Q) Can you identify some of the main triggers that can prompt a tantrum and if we think it’s headed that way, what we can do to avoid it?

Sleep is foundational when it comes to children’s, as well as adults’, behaviour and mood. Doing all you can to make sure your children are getting the sleep they need, as well as nutrition, is essential for preventing tantrums. In addition, a lot of tantrums start out being about a particular thing (e.g. “I want to watch one more show before bedtime”), but then morph into being about a need to be heard and understood. Empathising with your child: “I know, Honey; watching TV can be so much fun, but we’re turning it off now”, can do much to calm an impending meltdown. Similarly, invalidating your child’s feelings, “Are you kidding me? You just watched two shows and you’re complaining because you want to watch another?!” can do much both to hasten and intensify the tantrum that’s coming.

Q) Is there a particular age that tantrums are more likely to occur?

Tantrums usually begin around 18 months of age and last (although typically waning in frequency, duration, and severity) until age four or five years. That said, older children, adolescents, and even adults can have tantrums, depending on how one defines the term. The types of episodes we’re talking about here, though, are generally most common between the ages of two and four.

Q) What’s going on from the child’s point of view?

Your child is having an overwhelming feeling or sensation that, due to their developmental stage (particularly that of their brain), they have neither the language nor emotion regulation skills to recognise and/or express in another, more adaptive way. This may be anger or frustration, but can also be anxiety, exhaustion, loneliness, confusion – pretty much anything.

Q) What are the most common things we parents or carers unwittingly do that may lead to our child having a tantrum?

The number one thing is probably invalidating our children’s feelings. When your child is losing his mind because his favourite shirt (the one he has been wearing for the past 36 hours) is in the laundry, then of course it’s tempting to respond with, “You have a million other shirts in your drawer!” or “You’re being ridiculous!” When we do this though our child’s behaviour intensifies, in part because he’s trying to communicate the importance of the matter at hand: “You don’t get it! This is a big deal to me!”. More than anything else, though, your child needs to be heard and understood. This does not mean that you need to bend over backwards to wash his favorite shirt twice a day. You are the parent and it’s important to set clear limits. You might try giving him a kind look, saying something empathic and brief like, “I know, Sweetie; you really love that shirt so, so much but it’s just too dirty to wear today”, and then doing your best to redirect. Other unwitting things parents do that may result in more frequent or intense tantrums include paying more attention to your child’s tantrum behaviours than to more desirable ones (thus, reinforcing the negative rather than positive), and responding in inconsistent (that is, intermittently reinforcing) ways.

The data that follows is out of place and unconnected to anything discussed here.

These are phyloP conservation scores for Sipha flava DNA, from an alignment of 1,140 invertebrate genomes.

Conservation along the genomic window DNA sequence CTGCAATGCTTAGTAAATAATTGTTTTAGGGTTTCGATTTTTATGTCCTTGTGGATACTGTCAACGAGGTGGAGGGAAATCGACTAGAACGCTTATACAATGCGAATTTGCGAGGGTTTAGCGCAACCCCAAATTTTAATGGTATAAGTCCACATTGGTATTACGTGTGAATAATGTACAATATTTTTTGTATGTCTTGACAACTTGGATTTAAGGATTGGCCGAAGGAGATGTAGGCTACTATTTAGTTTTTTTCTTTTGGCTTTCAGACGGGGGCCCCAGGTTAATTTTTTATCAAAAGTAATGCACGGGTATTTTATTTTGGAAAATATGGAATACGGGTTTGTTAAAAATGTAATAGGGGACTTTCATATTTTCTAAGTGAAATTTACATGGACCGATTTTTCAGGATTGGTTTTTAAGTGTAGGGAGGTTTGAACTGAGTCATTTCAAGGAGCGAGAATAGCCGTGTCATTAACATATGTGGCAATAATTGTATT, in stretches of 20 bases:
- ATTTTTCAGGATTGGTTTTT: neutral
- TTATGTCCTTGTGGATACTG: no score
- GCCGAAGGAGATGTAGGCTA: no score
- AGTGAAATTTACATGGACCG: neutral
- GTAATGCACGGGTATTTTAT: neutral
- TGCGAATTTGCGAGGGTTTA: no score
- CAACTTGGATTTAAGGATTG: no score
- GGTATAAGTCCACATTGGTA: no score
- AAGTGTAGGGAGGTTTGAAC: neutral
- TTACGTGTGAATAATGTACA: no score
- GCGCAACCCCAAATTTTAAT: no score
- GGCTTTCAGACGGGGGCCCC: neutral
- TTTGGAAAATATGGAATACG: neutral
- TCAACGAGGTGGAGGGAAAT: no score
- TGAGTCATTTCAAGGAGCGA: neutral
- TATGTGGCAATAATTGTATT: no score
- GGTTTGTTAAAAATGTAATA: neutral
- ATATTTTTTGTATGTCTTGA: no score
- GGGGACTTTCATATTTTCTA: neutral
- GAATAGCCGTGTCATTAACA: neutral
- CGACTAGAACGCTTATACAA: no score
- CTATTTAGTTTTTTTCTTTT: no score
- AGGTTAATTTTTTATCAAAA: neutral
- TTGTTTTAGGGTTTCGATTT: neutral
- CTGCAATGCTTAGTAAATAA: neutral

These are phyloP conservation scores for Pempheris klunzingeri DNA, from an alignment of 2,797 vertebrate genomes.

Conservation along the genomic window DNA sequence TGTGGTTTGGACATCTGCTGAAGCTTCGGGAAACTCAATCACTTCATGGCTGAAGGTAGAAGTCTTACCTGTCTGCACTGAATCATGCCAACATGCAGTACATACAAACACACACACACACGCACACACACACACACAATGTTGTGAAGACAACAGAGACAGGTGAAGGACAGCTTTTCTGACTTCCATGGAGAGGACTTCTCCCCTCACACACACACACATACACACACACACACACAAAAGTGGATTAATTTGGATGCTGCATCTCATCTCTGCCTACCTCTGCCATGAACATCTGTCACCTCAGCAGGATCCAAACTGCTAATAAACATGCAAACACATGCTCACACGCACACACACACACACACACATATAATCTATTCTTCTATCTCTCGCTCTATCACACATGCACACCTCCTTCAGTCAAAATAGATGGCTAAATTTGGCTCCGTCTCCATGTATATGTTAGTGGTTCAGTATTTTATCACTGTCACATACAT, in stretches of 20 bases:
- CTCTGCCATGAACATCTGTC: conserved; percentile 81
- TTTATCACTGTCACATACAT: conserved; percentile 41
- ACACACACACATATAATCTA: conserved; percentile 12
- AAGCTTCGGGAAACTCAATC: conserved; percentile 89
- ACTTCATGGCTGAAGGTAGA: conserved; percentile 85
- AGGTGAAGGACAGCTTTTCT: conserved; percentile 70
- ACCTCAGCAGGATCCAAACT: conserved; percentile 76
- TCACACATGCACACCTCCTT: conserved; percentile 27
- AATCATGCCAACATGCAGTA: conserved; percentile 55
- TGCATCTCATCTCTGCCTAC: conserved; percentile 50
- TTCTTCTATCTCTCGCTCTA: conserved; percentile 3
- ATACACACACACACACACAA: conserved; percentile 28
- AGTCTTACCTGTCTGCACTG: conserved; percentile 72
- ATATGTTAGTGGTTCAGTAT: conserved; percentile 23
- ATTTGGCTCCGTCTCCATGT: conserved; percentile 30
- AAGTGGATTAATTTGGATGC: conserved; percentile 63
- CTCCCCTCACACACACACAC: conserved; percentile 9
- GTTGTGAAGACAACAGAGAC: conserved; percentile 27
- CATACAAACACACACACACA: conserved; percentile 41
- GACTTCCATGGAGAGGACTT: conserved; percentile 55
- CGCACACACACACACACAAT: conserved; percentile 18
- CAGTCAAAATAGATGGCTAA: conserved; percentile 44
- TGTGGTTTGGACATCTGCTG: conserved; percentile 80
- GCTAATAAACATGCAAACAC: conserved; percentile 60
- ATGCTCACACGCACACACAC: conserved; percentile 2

Q) How difficult do you find it as a mum to put your own advice into practice?

It’s more and less difficult depending on the day I’m having, not least of all how much sleep I’m functioning on. When I’m tired, I’m more irritable and less likely to be able to stay calm and regulated when my little guys engage in some of these behaviours. There’s a whole section in the book about the importance of taking care of ourselves as a way of better handling tantrums, and that’s probably the part that’s most difficult for me to practice. I’m always trying to check things off of my (endless, as it is for us all) to-do list rather than going to bed early or taking time out to enjoy a fulfilling meal. When I make a point of prioritising the latter, I’m much more able to parent effectively – not to mention enjoyably!

Rebecca Schrag Hershberg, PhD, is a clinicalpsychologist and founder of Little House Calls Psychological Services, which specialises in helping kids and parents confront a range of common early childhood challenges. She lives in the New York City area with her husband and two young sons aged four and two. The Tantrum Survival Guide (PB £10.99) is available from routledge.com

Nadia Duncan

Author: Nadia Duncan